Reflecting on What ‘Returning to Normalcy’ Means after 2021-2022 COVID School Year

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By Michelle Lin

 

LOS ANGELES, CA – With the 2022-2023 school year approaching, students and university faculty must be on the same page about what the “new normal” is, because the experiences, behaviors and emotions people have left over from the COVID-19 pandemic are valid.

 

In the 2021-2022 school year, UCLA’s attempt at returning to a “new normal” was different from the expectations held by many students. The divergence from previous long-standing requirements for mask mandates, testing procedures, and schoolwork made the transition bumpy.

 

The university was slow to relax the mask mandate, as it was cautious about the large student body living and studying on campus. UCLA continued to uphold the mask mandate, even when the city of Los Angeles loosened its mandate. The university’s mask mandate was unstable throughout the school year, often ending or returning depending on the surge of COVID cases.

 

The “new normal” is difficult to achieve, as everyone has different levels of comfort, especially with COVID anxieties. University-set rules and regulations are tough to monitor with such a large student body. 

 

Students ignoring the mask mandates while inside university buildings, or lying about COVID positive tests may have contributed to surges in COVID cases and eventually the reinstallation of the mask mandate, some suggest.

 

As of June 2022, UCLA found that 61.6 percent of adults in Los Angeles County wear face-coverings. This statistic reflects the undecided nature many have about masking, and is also a premise used in many arguments for and against mandates. 

 

The norm for masking seems to be up in the air.

 

Unfortunately, the COVID crisis exacerbated many school-related motivation issues that students faced pre-pandemic, but it also inspired innovation and problem-solving during quarantine. Through technology, resources such as counseling, tutoring and even the distribution of course materials improved.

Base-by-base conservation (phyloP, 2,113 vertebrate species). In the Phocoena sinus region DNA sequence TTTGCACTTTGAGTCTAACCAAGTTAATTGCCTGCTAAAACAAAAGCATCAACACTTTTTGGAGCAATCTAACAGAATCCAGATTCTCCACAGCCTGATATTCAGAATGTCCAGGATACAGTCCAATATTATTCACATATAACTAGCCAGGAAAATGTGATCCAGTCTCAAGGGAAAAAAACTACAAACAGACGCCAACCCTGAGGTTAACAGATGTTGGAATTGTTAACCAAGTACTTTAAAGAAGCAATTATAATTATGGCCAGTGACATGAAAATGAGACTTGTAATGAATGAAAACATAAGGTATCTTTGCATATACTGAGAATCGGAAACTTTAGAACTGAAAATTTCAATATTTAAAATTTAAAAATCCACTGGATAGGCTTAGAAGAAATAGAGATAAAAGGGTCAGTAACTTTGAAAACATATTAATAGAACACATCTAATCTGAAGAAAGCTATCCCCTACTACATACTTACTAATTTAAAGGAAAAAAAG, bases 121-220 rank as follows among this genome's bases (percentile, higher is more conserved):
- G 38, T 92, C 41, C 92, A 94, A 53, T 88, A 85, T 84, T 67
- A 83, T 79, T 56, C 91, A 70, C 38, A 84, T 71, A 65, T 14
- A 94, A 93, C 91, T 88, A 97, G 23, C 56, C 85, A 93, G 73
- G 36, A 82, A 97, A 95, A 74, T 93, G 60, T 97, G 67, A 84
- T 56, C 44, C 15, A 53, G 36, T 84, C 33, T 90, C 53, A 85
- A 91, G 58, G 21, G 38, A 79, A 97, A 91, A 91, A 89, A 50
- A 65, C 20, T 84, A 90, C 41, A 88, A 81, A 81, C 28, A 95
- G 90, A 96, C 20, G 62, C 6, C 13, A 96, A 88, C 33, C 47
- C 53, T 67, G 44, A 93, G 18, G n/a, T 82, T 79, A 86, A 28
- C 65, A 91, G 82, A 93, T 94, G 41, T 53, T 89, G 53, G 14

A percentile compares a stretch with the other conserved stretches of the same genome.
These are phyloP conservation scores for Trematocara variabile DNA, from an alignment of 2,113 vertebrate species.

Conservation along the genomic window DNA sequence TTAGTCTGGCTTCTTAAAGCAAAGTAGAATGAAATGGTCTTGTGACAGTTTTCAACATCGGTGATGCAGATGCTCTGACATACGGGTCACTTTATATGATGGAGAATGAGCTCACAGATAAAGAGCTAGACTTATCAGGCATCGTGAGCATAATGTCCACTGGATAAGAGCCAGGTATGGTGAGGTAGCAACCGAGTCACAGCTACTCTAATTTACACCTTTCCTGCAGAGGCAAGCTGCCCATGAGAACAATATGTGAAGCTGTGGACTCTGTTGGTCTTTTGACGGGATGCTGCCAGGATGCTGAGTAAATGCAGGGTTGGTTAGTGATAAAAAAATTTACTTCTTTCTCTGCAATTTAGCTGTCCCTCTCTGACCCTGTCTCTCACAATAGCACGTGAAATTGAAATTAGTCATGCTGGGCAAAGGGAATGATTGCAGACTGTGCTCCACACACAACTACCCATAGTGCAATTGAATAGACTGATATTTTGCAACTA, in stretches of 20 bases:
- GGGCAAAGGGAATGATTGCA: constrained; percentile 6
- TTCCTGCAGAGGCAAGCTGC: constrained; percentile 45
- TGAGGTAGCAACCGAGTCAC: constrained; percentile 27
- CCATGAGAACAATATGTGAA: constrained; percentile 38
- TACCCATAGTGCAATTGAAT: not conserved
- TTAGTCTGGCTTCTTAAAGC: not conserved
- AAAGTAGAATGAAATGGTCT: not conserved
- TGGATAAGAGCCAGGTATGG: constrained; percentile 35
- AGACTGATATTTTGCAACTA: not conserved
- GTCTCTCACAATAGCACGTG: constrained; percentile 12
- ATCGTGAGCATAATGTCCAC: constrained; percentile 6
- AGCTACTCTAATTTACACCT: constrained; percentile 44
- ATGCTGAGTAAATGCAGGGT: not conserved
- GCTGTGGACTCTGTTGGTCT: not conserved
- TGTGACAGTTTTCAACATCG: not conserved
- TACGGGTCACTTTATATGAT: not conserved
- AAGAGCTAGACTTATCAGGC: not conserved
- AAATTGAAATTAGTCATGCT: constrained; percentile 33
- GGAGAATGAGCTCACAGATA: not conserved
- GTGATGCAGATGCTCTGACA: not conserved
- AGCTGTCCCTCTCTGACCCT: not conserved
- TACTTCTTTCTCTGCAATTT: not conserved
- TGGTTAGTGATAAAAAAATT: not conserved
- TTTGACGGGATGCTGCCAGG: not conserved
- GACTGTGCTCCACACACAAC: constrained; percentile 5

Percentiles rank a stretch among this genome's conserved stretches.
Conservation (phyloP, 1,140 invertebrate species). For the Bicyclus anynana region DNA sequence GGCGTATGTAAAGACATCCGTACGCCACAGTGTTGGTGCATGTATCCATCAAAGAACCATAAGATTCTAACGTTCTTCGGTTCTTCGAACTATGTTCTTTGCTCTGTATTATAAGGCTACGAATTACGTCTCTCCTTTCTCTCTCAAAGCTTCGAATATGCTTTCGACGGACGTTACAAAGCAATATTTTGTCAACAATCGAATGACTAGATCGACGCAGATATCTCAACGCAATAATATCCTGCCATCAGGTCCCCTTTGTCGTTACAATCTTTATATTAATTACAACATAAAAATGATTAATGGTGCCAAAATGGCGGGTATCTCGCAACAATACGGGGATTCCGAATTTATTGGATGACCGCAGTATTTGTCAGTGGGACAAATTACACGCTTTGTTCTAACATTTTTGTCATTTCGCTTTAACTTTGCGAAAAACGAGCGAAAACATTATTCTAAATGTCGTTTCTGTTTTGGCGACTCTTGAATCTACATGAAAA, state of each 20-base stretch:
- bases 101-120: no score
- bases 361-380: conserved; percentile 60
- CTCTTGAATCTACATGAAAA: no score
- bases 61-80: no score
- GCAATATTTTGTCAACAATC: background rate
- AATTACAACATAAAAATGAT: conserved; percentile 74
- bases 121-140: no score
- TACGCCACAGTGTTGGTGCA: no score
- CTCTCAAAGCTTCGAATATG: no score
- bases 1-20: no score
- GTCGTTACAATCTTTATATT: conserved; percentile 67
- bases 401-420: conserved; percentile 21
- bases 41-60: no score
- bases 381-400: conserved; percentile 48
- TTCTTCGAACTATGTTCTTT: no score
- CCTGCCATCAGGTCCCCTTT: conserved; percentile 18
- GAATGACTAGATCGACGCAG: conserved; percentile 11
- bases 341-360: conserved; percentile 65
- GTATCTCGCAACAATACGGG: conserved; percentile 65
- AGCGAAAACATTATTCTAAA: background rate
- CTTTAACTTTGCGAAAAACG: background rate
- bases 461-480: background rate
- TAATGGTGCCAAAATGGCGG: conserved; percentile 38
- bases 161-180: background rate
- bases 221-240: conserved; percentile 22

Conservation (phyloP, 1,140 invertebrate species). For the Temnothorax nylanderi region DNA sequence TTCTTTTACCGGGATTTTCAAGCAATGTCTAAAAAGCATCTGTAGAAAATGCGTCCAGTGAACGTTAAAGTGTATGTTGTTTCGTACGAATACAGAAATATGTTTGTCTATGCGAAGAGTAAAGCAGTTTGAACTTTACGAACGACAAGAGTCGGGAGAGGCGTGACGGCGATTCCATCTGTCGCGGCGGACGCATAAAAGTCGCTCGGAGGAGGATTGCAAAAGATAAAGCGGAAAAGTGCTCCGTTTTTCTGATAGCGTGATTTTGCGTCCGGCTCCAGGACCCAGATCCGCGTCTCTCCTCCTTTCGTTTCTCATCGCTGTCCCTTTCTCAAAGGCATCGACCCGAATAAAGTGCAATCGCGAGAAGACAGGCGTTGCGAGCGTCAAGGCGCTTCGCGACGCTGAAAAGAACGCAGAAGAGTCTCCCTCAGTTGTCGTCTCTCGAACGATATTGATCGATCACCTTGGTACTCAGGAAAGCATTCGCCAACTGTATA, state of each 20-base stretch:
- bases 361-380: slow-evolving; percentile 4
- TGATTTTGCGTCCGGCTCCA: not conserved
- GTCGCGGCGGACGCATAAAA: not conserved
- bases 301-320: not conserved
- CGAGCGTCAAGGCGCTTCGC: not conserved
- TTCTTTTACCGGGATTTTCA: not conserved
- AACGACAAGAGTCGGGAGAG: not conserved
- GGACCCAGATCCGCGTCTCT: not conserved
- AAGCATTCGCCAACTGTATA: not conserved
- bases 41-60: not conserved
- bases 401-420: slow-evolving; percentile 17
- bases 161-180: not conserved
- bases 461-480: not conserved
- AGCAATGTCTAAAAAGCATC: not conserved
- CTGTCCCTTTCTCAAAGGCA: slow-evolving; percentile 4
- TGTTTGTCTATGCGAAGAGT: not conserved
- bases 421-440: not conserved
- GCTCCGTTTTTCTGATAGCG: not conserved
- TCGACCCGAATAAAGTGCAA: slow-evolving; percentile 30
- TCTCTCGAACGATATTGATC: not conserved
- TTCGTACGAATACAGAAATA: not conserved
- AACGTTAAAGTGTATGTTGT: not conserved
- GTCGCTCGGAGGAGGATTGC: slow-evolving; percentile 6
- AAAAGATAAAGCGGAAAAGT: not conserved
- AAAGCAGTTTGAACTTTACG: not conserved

While these technological improvements are largely beneficial, they will not be worthwhile unless the mask mandate is followed strictly at the same time. Students need to take responsibility for reporting their COVID symptoms and communicating with people they were in contact with. 

 

On the other hand, professors have to be understanding with deadlines and absences. A community effort is necessary to overcome this pandemic.

 

Last year, students were frustrated with professors who had stricter standards for masking and enforcing deadlines. While many professors have been gracious about deadlines and following university protocols, communication barriers and disagreements on what students or faculty are comfortable with still exist.

 

The pandemic has become a cultural and social entity that has greater effects than what laws, protocols or regulations can contain. While COVID protocols can help students stay safe from the pandemic, there are parts of post-COVID life that can induce anxieties. 

 

The lack of social interaction because of practices such as quarantine and isolation also will affect how the new class of freshmen acclimate the large student body of UCLA. 

 

Like last year’s freshmen, 2022’s incoming freshmen will have to deal with social and COVID anxieties. It would be unreasonable to expect students to adjust to college life after living through such an unsteady and distressing time.

 

Currently, the “new normal” is not very well-defined. It is a placeholder for the post-COVID world everyone should discuss. It is trying to go back to the way things were before the pandemic began, albeit with some technological improvements and health precautions.

 

This flexible mindset regarding the future of our community normalizes the very specific COVID experiences everyone went through during 2020 to the early half of 2021. 

 

Discussing and acknowledging these experiences with the UCLA community allows topics like masks and academic policies to be put into context and more easily understood by both people for, and against, masking. 

 

On the university level, COVID should be taken seriously, rather than being left behind as focus shifts to bringing back a “normal” situation. This forced denial is unrealistic and impossible to realize; COVID has changed our environment and our society in a permanent way. 

 

UCLA should receive open feedback from students on the current COVID policies and improve upon them for the upcoming school year. While the transition from heavy usage of COVID protocols to more relaxed regulations cannot appease everyone, it is a productive and necessary step towards embracing a post-COVID reality rather than returning to something that no longer exists.

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About The Author

Michelle Lin is a third year English major at UCLA. She enjoys writing and hopes to work in the legal field someday.

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